Go Ahead and Love Your Body -- if You're 'Feminine' Enough, That Is

Earlier this week, a Sun editor posted a call for "real women" willing to rate their own naked bodies and be judged by a panel of men for a feel-good piece on "how we're overly negative on ourselves" but "needn't be." Judging by the finished product — entitled "Do Men Like You Naked?" — you needn't hate yourself if you're "feminine" enough for a panel of pop-science hacks and misogynist jerks.

"SIX out of ten women in the UK are repulsed by the sight of their own naked bodies – but not THESE six," the article begins. Four arbiters of physical excellence — a "celebrity doctor," an ex-editor of gross men’s mag Loaded; a psychologist, and a Wheatley and Sons Ltd builder — judged six women who've been conditioned to believe that they're too fat/skinny/old by media exactly like The Sun.

The gist: you're not too fat/skinny/old if men don't think you are, because your self-worth is based upon whether a dude named Martin thinks you're "feminine" enough to fuck.


The article, which is not safe for work nor your sanity, features "real women" models discussing how they've come to terms with their bodies by putting down other bodies, men mansplaining femininity, and doctors unintentionally explaining why they don't deserve their degrees.

"MY breasts tend to provoke a mixed reaction in men," one woman said. "Some men say, ‘Wow!’ Others can find them intimidating because they are so large." Another: "I also have a few wobbly bits but I’ve learned to accept my curves and feel happy about them – anyway men prefer curvy girls."


The doctor and psychologist complimented the women for looking how they feel women should look. One larger woman "has feminine curves and a lovely, happy face which says she is proud of her sexy body and likes to show it off"; another "has especially lovely round hips which we know are a sign of fertility and considered very attractive." An older woman received a backhanded compliment: "She is a lovely example of how beautiful older ladies actually are." A woman with smaller breasts was advised to wear a push-up bra while a thin woman should look into peplum. Another woman with an "amazing body" had "just a few extra inches on the belly which can be easily masked." Are you feeling the self-love yet?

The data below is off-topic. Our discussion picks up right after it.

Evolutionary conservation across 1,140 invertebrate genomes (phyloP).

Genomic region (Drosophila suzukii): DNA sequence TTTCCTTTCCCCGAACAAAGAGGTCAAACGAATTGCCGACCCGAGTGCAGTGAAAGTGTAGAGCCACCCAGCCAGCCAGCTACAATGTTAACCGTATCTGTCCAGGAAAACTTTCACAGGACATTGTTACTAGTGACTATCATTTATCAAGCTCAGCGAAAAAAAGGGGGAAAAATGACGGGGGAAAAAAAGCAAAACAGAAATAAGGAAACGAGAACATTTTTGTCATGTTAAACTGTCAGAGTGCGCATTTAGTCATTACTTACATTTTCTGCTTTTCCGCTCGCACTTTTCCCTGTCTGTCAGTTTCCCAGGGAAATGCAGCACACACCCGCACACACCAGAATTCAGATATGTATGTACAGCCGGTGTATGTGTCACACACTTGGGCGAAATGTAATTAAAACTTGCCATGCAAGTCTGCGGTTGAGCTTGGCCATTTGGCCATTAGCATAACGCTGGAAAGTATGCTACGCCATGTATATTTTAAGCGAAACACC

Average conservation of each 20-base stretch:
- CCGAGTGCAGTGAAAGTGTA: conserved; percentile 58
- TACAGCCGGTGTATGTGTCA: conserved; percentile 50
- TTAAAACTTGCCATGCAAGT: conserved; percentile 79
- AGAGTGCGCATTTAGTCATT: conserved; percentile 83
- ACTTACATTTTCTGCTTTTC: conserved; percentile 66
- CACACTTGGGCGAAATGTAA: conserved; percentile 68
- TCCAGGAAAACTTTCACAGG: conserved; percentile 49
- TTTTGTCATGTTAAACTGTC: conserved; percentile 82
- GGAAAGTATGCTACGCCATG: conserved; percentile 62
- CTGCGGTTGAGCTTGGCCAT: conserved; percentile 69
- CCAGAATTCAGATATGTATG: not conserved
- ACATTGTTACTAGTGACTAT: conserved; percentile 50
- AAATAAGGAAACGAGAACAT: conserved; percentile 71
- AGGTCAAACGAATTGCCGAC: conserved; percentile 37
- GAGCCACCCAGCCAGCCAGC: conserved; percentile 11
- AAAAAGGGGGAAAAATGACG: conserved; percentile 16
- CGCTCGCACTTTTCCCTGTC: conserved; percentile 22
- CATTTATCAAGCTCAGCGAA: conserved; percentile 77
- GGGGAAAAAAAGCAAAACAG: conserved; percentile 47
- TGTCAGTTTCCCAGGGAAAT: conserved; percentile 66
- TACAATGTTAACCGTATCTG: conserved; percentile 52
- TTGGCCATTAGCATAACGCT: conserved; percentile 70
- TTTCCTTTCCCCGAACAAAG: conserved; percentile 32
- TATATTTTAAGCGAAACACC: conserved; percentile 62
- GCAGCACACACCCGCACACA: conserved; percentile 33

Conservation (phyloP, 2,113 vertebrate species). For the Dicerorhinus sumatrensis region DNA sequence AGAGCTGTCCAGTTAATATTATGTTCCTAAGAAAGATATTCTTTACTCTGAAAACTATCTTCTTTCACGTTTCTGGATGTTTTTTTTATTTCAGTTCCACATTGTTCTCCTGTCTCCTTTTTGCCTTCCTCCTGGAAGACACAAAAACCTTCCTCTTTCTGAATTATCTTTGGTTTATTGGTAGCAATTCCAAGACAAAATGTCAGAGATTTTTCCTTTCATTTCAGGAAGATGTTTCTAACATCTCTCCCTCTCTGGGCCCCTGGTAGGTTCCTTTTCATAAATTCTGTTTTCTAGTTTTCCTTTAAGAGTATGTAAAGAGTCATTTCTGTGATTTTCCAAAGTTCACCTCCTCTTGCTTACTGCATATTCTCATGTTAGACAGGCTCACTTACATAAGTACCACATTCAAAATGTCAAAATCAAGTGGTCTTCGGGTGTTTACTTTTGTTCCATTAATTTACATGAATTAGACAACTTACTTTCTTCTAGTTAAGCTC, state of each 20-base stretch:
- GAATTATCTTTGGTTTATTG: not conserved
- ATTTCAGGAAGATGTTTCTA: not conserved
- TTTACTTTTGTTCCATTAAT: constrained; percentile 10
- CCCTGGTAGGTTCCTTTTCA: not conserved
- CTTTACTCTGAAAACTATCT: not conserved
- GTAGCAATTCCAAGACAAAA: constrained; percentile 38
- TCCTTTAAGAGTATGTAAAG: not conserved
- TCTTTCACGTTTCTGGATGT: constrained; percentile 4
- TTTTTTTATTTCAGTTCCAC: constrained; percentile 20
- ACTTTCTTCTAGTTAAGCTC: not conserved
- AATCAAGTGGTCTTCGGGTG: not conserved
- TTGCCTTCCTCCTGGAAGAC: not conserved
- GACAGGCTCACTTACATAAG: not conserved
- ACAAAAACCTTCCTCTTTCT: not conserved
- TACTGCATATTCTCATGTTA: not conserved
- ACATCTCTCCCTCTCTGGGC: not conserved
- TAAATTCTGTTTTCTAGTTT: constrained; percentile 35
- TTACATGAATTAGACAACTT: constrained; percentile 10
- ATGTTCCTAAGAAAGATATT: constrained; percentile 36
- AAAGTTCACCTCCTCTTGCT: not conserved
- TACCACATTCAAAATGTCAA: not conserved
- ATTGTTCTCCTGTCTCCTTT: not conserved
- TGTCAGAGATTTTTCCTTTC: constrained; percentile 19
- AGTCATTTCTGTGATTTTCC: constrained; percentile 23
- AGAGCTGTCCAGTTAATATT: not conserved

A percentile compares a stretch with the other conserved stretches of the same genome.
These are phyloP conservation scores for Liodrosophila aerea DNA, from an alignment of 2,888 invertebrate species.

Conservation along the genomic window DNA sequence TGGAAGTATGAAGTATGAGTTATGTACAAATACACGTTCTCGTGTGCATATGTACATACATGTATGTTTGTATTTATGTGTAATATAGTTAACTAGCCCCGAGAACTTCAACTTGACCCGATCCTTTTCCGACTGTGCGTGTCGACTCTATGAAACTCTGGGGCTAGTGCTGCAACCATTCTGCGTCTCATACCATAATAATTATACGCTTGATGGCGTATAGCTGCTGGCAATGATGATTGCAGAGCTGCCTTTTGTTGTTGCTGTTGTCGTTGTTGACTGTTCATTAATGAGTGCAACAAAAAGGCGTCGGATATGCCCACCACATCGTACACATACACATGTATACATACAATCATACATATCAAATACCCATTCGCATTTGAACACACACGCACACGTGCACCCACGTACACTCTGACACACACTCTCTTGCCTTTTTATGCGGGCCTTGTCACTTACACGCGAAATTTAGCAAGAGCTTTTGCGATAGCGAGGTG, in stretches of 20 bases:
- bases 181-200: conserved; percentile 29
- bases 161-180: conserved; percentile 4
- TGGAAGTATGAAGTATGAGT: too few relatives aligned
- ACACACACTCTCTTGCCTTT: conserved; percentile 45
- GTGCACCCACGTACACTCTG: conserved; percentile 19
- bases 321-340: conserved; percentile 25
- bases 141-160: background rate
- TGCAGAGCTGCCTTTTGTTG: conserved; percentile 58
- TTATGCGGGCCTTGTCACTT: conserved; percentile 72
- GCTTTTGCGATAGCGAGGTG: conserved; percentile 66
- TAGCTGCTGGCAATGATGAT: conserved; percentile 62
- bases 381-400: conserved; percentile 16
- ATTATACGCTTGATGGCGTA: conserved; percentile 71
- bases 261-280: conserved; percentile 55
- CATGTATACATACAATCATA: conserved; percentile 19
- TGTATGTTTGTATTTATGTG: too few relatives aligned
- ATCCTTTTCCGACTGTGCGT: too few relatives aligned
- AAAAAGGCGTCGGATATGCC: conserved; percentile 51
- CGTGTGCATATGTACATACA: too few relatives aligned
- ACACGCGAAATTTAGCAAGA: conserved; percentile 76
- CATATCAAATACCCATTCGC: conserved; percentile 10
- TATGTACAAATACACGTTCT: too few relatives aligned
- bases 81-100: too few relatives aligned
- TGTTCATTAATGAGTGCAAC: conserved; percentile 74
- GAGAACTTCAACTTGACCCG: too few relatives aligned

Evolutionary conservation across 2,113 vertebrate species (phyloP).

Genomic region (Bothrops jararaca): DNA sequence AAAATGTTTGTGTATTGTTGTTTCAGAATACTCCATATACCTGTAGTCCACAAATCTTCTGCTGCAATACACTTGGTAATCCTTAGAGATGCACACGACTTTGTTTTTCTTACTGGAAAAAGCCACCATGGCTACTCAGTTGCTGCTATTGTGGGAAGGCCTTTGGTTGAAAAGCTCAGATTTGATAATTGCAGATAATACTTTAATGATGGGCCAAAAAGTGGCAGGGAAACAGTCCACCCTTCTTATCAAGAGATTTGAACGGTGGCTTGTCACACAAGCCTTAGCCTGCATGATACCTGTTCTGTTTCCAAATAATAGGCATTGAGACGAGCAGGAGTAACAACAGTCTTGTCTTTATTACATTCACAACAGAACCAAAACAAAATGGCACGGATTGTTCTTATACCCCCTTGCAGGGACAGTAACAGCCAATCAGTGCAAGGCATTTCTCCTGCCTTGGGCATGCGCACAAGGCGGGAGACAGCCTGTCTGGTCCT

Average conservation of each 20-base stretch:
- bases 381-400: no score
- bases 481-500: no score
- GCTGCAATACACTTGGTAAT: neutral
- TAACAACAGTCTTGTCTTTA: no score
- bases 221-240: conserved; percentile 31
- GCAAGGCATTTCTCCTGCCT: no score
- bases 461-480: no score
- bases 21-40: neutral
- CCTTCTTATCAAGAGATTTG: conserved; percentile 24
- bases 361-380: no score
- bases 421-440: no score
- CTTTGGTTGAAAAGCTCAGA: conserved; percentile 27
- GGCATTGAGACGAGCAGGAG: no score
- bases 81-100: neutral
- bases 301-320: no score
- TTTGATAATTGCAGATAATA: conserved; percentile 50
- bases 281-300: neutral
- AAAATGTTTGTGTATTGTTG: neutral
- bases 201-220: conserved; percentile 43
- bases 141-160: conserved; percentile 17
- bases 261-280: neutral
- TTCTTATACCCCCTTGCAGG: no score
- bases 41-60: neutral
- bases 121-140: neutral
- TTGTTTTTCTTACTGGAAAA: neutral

Unsurprisingly, the men delivered the grossest qualifying quotes.

There are "right" and "wrong" places to be curvy:

"If she lost weight, she’d lose it from all the wrong places."

Love yourself specifically so men will love you:

"I think she could lose some weight but she also seems very confident within her own skin – which is attractive to a man."

Smile so men will find you sexually attractive:

"A confident bigger lady is always more attractive than a timid stick insect. Claudia scores highly here because she looks a right laugh."

Breaking News! Man Attracted to Beautiful Woman Who is Not as Thin as Other Women:

"This may surprise some people but, out of all the women, this is the girl for me. She has the loveliest smile – very cheeky and inviting. She does probably need to lose weight on her stomach and thighs but that doesn’t turn me off at all."

Let's all laugh at the woman that looks most traditionally like a model because the men don't think she's hot. (Wait, isn't this article about loving your body? Didn't this woman just say that she's insecure about being too skinny? Who cares what thin women think!):

"Charlotte has a very slim, nice body. She looks like a supermodel. But for me she is too pale and skinny. I do love her stomach ring."

Ideally, you could pick and choose body parts as if you were at the deli counter:

She has a pretty face but her breasts don’t match her body. Her tummy is rounded and she has great thighs, which are sexy, but she doesn’t have Claudia’s cheeky look.

"Real Beauty" magazine features are bullshit because they connect self-worth with male approval and preconceived notions of femininity. They're also addictive. While writing this, I couldn't help comparing my own body to those up for display, wondering whether it was "better" or "worse" in the same way that I subconsciously tend to do when I people-watch on the way to the subway. They're bullshit, but they sell, because we're instructed from the time we're children to be in constant competition with each other. What a waste of time.

Image via AP.